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The Hornet

Serving the Fullerton Community Since 1922

The Hornet

Opinion: Turning a blind eye to harassment

By Madeline Gray

Since this October, more than 70 women have come forward to share their stories of Harvey Weinstein’s pattern of alleged sexual harassment. Weinstein’s might have been the first massive scandal of sexual harassment to be released publicly, but there have been dozens of other men in the media recently with accusations of sexual misconduct. Actors, producers, filmmakers, directors and the majority accused are coming from the entertainment industry.

These men have been abusing their power for decades, yet none of their colleagues cared enough to address the damage that they were doing to these young women and men, who they allegedly assaulted. An article in the New York Times notes that multiple people working for Weinstein knew of his behavior, yet hardly any of the employees did anything to prevent any further harassments of more women. If Weinstein’s colleagues decided to speak up about his behavior with the women he sexually harassed, they might’ve been able to keep him from holding his so-called “business meetings” in his hotel room.

In one of the New York Times articles detailing Harvey Weinstein’s sexual harassment allegations, it stated that Weinstein made his employees agree to “a code of silence” and they had to sign contracts agreeing that they’d never speak negatively about Weinstein or the company itself. Weinstein allegedly took advantage of his power on multiple occasions to sexually harass his employees, including former employee Emily Nestor, to whom he reportedly said he could give a successful career to, in exchange for agreeing to his requests. Also in the article, it said that some female employees would warn others before their meetings with Weinstein in the hotel rooms. Yet, they made no official reports nor acted to stop his behavior.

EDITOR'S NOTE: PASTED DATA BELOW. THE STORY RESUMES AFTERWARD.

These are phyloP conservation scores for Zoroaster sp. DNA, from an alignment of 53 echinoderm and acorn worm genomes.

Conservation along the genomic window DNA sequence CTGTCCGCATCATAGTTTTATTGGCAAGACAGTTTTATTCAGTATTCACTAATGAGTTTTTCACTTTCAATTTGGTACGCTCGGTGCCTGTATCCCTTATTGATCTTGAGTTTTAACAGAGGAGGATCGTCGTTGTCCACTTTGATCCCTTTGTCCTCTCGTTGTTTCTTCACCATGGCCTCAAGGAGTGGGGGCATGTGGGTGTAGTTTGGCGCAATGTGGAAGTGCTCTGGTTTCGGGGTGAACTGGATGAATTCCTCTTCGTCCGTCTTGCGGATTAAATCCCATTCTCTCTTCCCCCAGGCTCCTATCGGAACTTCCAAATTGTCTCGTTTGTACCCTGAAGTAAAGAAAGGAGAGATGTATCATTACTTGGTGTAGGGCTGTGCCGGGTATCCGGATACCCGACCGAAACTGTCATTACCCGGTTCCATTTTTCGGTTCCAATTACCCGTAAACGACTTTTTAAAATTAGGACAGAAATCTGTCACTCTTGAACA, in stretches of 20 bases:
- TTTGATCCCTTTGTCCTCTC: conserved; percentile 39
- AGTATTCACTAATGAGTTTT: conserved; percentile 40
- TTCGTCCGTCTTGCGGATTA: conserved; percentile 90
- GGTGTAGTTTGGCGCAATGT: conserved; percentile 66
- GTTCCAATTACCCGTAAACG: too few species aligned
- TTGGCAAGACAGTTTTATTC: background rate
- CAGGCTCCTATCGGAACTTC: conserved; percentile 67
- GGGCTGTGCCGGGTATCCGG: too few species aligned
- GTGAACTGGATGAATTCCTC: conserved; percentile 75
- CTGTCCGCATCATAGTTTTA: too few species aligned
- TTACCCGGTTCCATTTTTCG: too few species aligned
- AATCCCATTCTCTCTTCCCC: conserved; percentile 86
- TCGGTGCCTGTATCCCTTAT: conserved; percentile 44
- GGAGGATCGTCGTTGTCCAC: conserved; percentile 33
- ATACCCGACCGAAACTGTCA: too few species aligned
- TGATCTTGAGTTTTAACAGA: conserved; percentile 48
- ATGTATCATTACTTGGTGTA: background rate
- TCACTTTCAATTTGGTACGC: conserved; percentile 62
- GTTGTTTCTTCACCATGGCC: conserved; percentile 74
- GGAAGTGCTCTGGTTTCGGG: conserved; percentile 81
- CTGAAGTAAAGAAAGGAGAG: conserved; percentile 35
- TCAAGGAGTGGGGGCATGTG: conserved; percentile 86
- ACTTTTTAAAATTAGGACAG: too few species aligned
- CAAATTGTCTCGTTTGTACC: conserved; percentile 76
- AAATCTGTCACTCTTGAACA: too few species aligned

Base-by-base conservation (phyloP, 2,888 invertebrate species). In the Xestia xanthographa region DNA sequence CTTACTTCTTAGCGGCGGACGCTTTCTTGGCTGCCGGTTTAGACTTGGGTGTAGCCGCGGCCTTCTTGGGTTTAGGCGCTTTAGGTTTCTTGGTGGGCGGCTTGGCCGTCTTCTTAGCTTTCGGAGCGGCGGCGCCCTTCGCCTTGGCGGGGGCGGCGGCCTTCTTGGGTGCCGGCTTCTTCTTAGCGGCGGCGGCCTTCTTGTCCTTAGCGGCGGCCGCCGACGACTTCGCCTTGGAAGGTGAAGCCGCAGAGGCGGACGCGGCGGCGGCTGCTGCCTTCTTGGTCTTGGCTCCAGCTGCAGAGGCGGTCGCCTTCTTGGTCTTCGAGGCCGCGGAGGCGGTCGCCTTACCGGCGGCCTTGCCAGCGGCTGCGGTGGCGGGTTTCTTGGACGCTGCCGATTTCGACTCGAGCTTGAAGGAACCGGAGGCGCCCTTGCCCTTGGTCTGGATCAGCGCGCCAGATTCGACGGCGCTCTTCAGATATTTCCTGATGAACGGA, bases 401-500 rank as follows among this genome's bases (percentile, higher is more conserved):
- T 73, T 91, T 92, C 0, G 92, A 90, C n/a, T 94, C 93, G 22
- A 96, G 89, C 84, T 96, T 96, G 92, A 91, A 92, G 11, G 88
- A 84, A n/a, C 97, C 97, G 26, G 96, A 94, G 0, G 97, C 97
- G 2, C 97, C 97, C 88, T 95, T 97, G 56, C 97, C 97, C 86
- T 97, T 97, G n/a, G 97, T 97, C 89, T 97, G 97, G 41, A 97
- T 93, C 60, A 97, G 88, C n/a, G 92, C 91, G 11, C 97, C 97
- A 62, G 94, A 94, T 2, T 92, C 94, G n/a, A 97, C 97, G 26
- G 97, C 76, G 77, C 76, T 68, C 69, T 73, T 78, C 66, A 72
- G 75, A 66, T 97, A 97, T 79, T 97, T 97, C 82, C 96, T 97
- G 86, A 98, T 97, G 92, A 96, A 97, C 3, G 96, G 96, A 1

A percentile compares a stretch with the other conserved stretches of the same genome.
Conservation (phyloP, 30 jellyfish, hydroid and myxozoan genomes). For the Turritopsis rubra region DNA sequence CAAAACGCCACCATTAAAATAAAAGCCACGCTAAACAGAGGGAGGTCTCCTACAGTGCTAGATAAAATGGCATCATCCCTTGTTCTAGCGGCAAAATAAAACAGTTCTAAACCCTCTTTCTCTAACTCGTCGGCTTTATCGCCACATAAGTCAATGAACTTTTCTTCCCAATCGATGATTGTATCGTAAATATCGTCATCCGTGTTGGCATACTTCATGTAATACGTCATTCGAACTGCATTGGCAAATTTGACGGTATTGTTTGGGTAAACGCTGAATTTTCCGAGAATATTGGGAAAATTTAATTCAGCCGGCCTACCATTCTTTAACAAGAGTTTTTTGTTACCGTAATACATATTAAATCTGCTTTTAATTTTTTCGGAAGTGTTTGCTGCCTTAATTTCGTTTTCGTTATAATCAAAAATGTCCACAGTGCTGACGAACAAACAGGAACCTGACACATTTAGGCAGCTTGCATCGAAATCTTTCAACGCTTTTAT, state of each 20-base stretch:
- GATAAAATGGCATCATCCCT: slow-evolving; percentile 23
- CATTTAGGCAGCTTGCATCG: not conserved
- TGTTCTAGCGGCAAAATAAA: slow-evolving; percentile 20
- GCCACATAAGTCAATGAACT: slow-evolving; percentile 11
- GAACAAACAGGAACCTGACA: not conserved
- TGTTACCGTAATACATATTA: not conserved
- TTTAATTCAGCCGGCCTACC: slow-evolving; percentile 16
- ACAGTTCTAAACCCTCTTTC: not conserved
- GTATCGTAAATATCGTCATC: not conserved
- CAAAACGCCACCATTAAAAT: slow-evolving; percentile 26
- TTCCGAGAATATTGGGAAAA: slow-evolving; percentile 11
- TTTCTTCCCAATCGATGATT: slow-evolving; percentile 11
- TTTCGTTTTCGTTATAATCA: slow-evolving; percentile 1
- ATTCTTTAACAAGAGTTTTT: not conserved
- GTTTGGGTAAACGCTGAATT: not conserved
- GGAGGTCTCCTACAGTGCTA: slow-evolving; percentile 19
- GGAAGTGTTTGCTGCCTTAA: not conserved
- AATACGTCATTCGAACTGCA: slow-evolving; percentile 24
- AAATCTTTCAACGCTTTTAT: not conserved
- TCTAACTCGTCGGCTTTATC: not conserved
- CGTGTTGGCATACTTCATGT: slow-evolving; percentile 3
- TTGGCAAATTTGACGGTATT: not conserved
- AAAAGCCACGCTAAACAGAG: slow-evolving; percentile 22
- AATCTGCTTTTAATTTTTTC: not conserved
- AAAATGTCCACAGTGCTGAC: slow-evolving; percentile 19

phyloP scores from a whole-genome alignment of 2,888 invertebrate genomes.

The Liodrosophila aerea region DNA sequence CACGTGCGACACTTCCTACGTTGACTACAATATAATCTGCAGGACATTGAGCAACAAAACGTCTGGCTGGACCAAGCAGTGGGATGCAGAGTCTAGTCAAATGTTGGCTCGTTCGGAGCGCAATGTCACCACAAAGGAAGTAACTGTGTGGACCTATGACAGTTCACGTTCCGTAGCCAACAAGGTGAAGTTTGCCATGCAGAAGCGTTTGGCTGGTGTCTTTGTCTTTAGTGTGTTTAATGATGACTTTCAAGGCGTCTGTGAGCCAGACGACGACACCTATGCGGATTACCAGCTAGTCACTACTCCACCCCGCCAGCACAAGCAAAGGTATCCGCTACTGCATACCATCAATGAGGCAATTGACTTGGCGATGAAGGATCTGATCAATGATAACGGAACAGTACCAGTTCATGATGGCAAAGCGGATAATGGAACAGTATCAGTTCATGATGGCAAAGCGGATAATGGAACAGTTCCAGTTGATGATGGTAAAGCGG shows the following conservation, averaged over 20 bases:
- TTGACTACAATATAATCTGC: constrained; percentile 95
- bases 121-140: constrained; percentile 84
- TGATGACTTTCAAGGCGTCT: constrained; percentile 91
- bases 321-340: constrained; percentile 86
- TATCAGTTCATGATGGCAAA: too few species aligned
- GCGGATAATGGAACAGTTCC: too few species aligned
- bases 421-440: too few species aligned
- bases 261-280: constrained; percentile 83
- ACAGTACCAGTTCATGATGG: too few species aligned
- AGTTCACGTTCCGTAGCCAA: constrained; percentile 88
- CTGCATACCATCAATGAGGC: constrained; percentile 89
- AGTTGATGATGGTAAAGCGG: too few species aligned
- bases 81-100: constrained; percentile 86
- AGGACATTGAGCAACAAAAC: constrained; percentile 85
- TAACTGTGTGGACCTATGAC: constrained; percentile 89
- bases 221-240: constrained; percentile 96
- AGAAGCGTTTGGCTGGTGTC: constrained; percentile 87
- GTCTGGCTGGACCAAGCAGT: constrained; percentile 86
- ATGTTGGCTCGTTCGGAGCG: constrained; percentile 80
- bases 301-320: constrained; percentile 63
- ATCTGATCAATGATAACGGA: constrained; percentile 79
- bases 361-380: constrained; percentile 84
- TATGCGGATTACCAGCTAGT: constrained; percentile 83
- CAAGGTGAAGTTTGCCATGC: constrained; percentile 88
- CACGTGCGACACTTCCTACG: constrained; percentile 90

Rose McGowan, one of the alleged victims of Harvey Weinstein’s sexual misconduct, claimed on her Twitter account that actor Ben Affleck knew of Weinstein’s actions but didn’t speak up.
The stories of these encounters sound a bit like a broken record. Weinstein is reported to use his power and his authority, sexually harassing women and promising to make them famous in exchange. Most of his fellow executives and business partners allegedly knew what was going on behind those hotel room doors, and time after time, his behavior was brushed off.

Unfortunately, this power struggle among male bosses and female employees has been going on for far too long, in far too many workplaces across the nation. There needs to be workplace policies in every industry – especially entertainment – that implement strict rules against sexual misconduct and harassment no matter who the accused is. These male powerhouse authorities shouldn’t ever be able to get away with this behavior. They need to realize the power they hold can’t silence the abuse of it.